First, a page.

Writer: J. Michael Straczynski
Artists: Mike McKone (p), Andy Lanning (i)
Publisher: Marvel Comics
Plot: While Sue deals with a child welfare officer who has come to question whether the headquarters of the Fantastic Four is a safe environment for children to be raised, Reed is busy helping to develop a rocket that the government hopes will create an army of super-powered soldiers. However, Reed starts to have some second thoughts about this experiment, and an accident that nearly destroys the ship looks a bit suspicious.
Comments: This issue earns itself a higher grade than I would have given it based largely on how successfully J. Michael Straczynski managed to present the argument that the Fantastic Fourís headquarters might not be the best environment to raise children. The scene where Franklin details his adventure in Hell was a bit contrived, as it presents him as being a little slow to understand why this woman has come to visit them given he's standing right there when the woman presents her argument that the children might have to be moved to a safer environment. I realize that this information being offered to the child services officer shoots a number of holes in Sue's claims that her children are perfectly safe, but this scene makes Franklin out to be a little dumb when his past appearances have made him out to be quite intelligent. In the end though I'm quite interested in this element of the story as to a certain extent the child services department has a perfectly valid case, and while Sue wants to dismiss it as bureaucratic nonsense on the final page, I hope it does serve to open her eyes to the fact that her children have been endangered countless times over the years and as such this question can't be easily dismissed, which in turn leaves me quite eager to see where J. Michael Straczynski plans on going with this idea. The plot involving Reed and the secret government project was also rather interesting, and I have to give it credit for its understanding of Reed, as it makes perfect sense that he would get so caught up in the science of the endeavour that it would take him some time to start to wonder about the inherent dangers that this project could produce. As for the plot thread involving the Thing and his new-found wealth, it hasn't exactly captured my attention, as it looks like a repeat performance of the time tested angst that comes part and parcel with the Thing.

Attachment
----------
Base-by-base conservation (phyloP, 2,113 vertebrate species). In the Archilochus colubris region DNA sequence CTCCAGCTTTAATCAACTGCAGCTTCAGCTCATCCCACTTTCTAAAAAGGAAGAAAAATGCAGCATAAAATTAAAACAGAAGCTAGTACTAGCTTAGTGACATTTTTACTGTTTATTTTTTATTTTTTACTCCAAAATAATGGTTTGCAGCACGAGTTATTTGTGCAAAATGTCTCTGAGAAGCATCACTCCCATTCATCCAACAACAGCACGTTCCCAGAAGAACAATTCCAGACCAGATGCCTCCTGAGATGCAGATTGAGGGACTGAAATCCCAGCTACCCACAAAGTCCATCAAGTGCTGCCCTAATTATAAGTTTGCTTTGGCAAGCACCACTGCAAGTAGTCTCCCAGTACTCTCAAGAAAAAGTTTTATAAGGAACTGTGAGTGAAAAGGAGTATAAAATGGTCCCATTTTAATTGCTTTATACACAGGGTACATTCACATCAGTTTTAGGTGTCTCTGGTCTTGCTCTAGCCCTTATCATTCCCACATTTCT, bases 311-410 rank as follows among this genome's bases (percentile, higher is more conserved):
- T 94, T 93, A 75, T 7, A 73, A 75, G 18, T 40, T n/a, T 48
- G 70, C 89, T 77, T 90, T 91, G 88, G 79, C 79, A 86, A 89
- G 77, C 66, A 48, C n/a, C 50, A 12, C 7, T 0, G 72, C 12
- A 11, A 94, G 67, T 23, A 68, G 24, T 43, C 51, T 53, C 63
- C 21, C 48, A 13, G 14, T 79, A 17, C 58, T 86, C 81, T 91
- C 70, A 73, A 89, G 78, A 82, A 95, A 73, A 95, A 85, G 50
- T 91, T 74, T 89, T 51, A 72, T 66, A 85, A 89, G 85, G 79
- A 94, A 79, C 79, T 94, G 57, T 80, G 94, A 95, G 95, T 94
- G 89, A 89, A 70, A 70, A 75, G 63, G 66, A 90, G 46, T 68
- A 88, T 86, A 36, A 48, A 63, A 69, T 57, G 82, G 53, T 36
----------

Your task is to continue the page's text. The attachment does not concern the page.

Mike McKone is a fine artist, and he's turning in some lovely work on this issue in spite of the simple fact that this issue isn't exactly an artist friendly outing. By and large, this issue is twenty-two pages of talking heads, but Mike McKone manages to make the best of it by offering up a wide variety of facial expressions, with Sue's deer-caught-in-the-headlights expression as she deals with the child services officer being my personal favourite section in the issue. There's also a nice little visual moment where Sue realizes that there might be some weight to the arguments that are being made when she overhears Franklin playing with his kid sister. The art also does a nice job on the panels where the lives of the FF before they received their powers are reflected by the follow up panels where we see the powers they gained. The big action sequence that closes the issue is also well presented. The only quibble that I'd make about the art is the appearing/disappearing freckles on the face of Reed's helper in this issue.
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